The coronavirus pandemic – and the response that has been required by the education system, is truly one of the most pressing challenges schools have ever faced. Many school leaders are experiencing serious ‘carers’ load’ and ‘vicarious trauma’ as a result of their staff and students’ challenges.This series of ‘recharge’ blogs explores themes and models that school leaders, teachers and staff can come to in times of stress, or to replenish their leadership capacity. In this blog, we look at the phenomenon of ‘surge capacity’ and how the application of constant ‘surge’ conditions has impacted school leaders during the COVID pandemic, and caused an increase in vicarious trauma and carers load for leaders.What is surge capacity?Have you ever scaled up your efforts – whether increasing your work hours, donating more to charity, or squeezing more tasks into your day - in times of crisis? If you have, then you have used your surge capacity. Surge capacity is a collection of adaptive leadership qualities that leaders draw on in times of crisis, change or trauma to survive – whether figuratively, or literally. While these qualities can be used over a short period of time, they lead to burnout if we operate at that heightened level for too long.The most tangible example is the extra resources that people pour into natural disasters – firefighters work around the clock to put out fires, SES volunteers go days without a break to rescue people from flood waters, and governments, private organisations and individuals donate large amounts of funds and goods to support the survival of the people affected. All these things have one common theme – they are unsustainable over time.As a leader, you activate your surge capacity to protect your school community in times of crisis or rapid, unpredictable change. The usual timeline of these situations would see you have an immediate surge response, and then soon after turn to rest, reset and rebuild, using more normal energy and resource levels.Why has my surge capacity disappeared?The COVID-19 pandemic has had a significantly drawn out timeline of a ‘disaster’ meaning that leaders’ surge capacity has been on heightened alert for the better part of two years. Without the usual timeline that allows for rest soon after the disaster, you are left feeling burnt out, depleted and wholly uninspired or motivated to lead your school community. This contributes to poor wellbeing for you, your teachers and the broader school community.How to support yourself:Luckily, there are some things you can do to support yourself in times of crisis, to better cope with your heightened leadership responsibilities. These include:Going easy on yourself. Giving yourself some extra time and space to get things done, leaving things that aren’t urgent and having more rest time aren’t selfish, they’re important for your health and wellbeing.Acknowledging that things are different. There is a lot of commentary at the moment about things going ‘back to normal’, but the reality is that things really are different now. While it’s okay to miss things that are different now, there are a lot of positives to think about, too.Recognising that you may be experiencing grief-like symptoms. As mentioned above, you will miss some ‘pre-covid’ things, and that is okay. Taking the time to grieve for those things is an important step to letting go and moving forward.  Focussing on maintaining and strengthening important relationships. COVID was a big ‘reset’ for a lot of personal and professional relationships. Take the time to identify the relationships that might need to be reset or renewed, and focus energy into these.Finding new activities and hobbies that offer some relaxation and reprieve. Now that things are opening up, there are new opportunities to try new things, or to continue hobbies that we picked up during lockdowns. It is important to take time away from the ‘crisis’ and do something that is enjoyable and good for you.   Dealing with elongated periods of distress and change is challenging for everyone. Understanding what surge capacity is, and taking steps to replenish your surge capacity, will help you lead productively and positively for your school community.    WE NEED MORE LEADERS LIKE YOUYou’re here because you know that great leadership enables better teaching and learning. We’re here to help you be a great leader within your school community. For more leadership news, plus event updates and expert tips, subscribe to our mailing list. SUBSCRIBE NOW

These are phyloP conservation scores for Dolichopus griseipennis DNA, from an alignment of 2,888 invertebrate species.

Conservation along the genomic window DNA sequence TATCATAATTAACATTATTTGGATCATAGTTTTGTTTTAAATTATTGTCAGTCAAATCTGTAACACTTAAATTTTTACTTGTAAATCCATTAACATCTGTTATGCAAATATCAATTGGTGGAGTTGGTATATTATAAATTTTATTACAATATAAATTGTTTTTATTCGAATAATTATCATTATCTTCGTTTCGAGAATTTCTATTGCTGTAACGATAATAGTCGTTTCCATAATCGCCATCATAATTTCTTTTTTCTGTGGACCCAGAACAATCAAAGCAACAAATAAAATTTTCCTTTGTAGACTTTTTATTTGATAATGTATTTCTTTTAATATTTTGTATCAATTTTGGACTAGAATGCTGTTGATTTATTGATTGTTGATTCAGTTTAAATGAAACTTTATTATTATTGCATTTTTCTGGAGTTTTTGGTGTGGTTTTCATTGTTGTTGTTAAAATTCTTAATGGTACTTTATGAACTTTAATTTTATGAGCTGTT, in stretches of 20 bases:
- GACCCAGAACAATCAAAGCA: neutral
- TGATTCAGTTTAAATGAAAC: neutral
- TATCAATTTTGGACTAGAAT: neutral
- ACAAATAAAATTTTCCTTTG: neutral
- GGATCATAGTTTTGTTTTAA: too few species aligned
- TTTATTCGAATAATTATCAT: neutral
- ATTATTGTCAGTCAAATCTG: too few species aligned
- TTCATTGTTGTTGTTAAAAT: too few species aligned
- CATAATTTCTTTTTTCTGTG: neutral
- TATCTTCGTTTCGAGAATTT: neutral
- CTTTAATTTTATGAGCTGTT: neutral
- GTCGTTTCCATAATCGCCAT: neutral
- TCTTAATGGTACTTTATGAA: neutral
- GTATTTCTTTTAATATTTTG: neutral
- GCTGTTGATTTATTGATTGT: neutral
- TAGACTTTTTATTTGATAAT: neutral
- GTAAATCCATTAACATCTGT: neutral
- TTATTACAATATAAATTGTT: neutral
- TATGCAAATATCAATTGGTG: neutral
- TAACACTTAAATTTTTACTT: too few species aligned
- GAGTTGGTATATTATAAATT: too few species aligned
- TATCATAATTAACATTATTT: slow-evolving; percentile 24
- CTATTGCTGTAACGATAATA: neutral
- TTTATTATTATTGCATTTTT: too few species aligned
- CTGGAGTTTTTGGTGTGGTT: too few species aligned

Books